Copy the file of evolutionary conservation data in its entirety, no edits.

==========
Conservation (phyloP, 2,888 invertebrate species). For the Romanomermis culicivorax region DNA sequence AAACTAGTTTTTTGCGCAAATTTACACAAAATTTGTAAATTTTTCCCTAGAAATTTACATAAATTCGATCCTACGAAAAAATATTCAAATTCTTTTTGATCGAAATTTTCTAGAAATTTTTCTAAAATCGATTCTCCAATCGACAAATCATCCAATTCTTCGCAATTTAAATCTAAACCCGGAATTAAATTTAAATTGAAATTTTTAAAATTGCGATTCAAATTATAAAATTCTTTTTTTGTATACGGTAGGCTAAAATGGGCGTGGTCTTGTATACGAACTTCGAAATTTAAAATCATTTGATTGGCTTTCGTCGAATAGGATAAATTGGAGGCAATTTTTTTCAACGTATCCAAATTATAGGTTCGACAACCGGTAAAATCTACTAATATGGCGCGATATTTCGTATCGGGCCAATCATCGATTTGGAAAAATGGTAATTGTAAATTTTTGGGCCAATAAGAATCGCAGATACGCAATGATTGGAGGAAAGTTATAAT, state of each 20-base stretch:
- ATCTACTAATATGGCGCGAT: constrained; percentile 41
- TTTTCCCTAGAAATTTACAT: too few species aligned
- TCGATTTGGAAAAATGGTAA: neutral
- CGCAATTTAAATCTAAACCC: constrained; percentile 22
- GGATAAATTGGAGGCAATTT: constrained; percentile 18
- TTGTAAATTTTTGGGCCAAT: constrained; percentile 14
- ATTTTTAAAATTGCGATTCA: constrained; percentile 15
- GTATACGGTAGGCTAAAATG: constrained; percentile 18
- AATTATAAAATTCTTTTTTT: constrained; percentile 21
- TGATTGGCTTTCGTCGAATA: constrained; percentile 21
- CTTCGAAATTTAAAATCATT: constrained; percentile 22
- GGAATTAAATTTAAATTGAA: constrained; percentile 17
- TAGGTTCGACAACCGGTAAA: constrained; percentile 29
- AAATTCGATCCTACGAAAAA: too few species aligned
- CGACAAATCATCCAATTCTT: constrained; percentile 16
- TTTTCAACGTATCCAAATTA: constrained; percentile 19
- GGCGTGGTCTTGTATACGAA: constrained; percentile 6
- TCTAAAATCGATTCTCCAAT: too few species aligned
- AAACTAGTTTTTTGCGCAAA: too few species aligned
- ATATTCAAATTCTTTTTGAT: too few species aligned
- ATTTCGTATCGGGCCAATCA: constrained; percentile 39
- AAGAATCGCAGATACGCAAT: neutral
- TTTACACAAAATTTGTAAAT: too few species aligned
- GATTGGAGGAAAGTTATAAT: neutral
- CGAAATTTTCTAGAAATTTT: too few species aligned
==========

Conservation (phyloP, 2,888 invertebrate species). For the Romanomermis culicivorax region DNA sequence AAACTAGTTTTTTGCGCAAATTTACACAAAATTTGTAAATTTTTCCCTAGAAATTTACATAAATTCGATCCTACGAAAAAATATTCAAATTCTTTTTGATCGAAATTTTCTAGAAATTTTTCTAAAATCGATTCTCCAATCGACAAATCATCCAATTCTTCGCAATTTAAATCTAAACCCGGAATTAAATTTAAATTGAAATTTTTAAAATTGCGATTCAAATTATAAAATTCTTTTTTTGTATACGGTAGGCTAAAATGGGCGTGGTCTTGTATACGAACTTCGAAATTTAAAATCATTTGATTGGCTTTCGTCGAATAGGATAAATTGGAGGCAATTTTTTTCAACGTATCCAAATTATAGGTTCGACAACCGGTAAAATCTACTAATATGGCGCGATATTTCGTATCGGGCCAATCATCGATTTGGAAAAATGGTAATTGTAAATTTTTGGGCCAATAAGAATCGCAGATACGCAATGATTGGAGGAAAGTTATAAT, state of each 20-base stretch:
- ATCTACTAATATGGCGCGAT: constrained; percentile 41
- TTTTCCCTAGAAATTTACAT: too few species aligned
- TCGATTTGGAAAAATGGTAA: neutral
- CGCAATTTAAATCTAAACCC: constrained; percentile 22
- GGATAAATTGGAGGCAATTT: constrained; percentile 18
- TTGTAAATTTTTGGGCCAAT: constrained; percentile 14
- ATTTTTAAAATTGCGATTCA: constrained; percentile 15
- GTATACGGTAGGCTAAAATG: constrained; percentile 18
- AATTATAAAATTCTTTTTTT: constrained; percentile 21
- TGATTGGCTTTCGTCGAATA: constrained; percentile 21
- CTTCGAAATTTAAAATCATT: constrained; percentile 22
- GGAATTAAATTTAAATTGAA: constrained; percentile 17
- TAGGTTCGACAACCGGTAAA: constrained; percentile 29
- AAATTCGATCCTACGAAAAA: too few species aligned
- CGACAAATCATCCAATTCTT: constrained; percentile 16
- TTTTCAACGTATCCAAATTA: constrained; percentile 19
- GGCGTGGTCTTGTATACGAA: constrained; percentile 6
- TCTAAAATCGATTCTCCAAT: too few species aligned
- AAACTAGTTTTTTGCGCAAA: too few species aligned
- ATATTCAAATTCTTTTTGAT: too few species aligned
- ATTTCGTATCGGGCCAATCA: constrained; percentile 39
- AAGAATCGCAGATACGCAAT: neutral
- TTTACACAAAATTTGTAAAT: too few species aligned
- GATTGGAGGAAAGTTATAAT: neutral
- CGAAATTTTCTAGAAATTTT: too few species aligned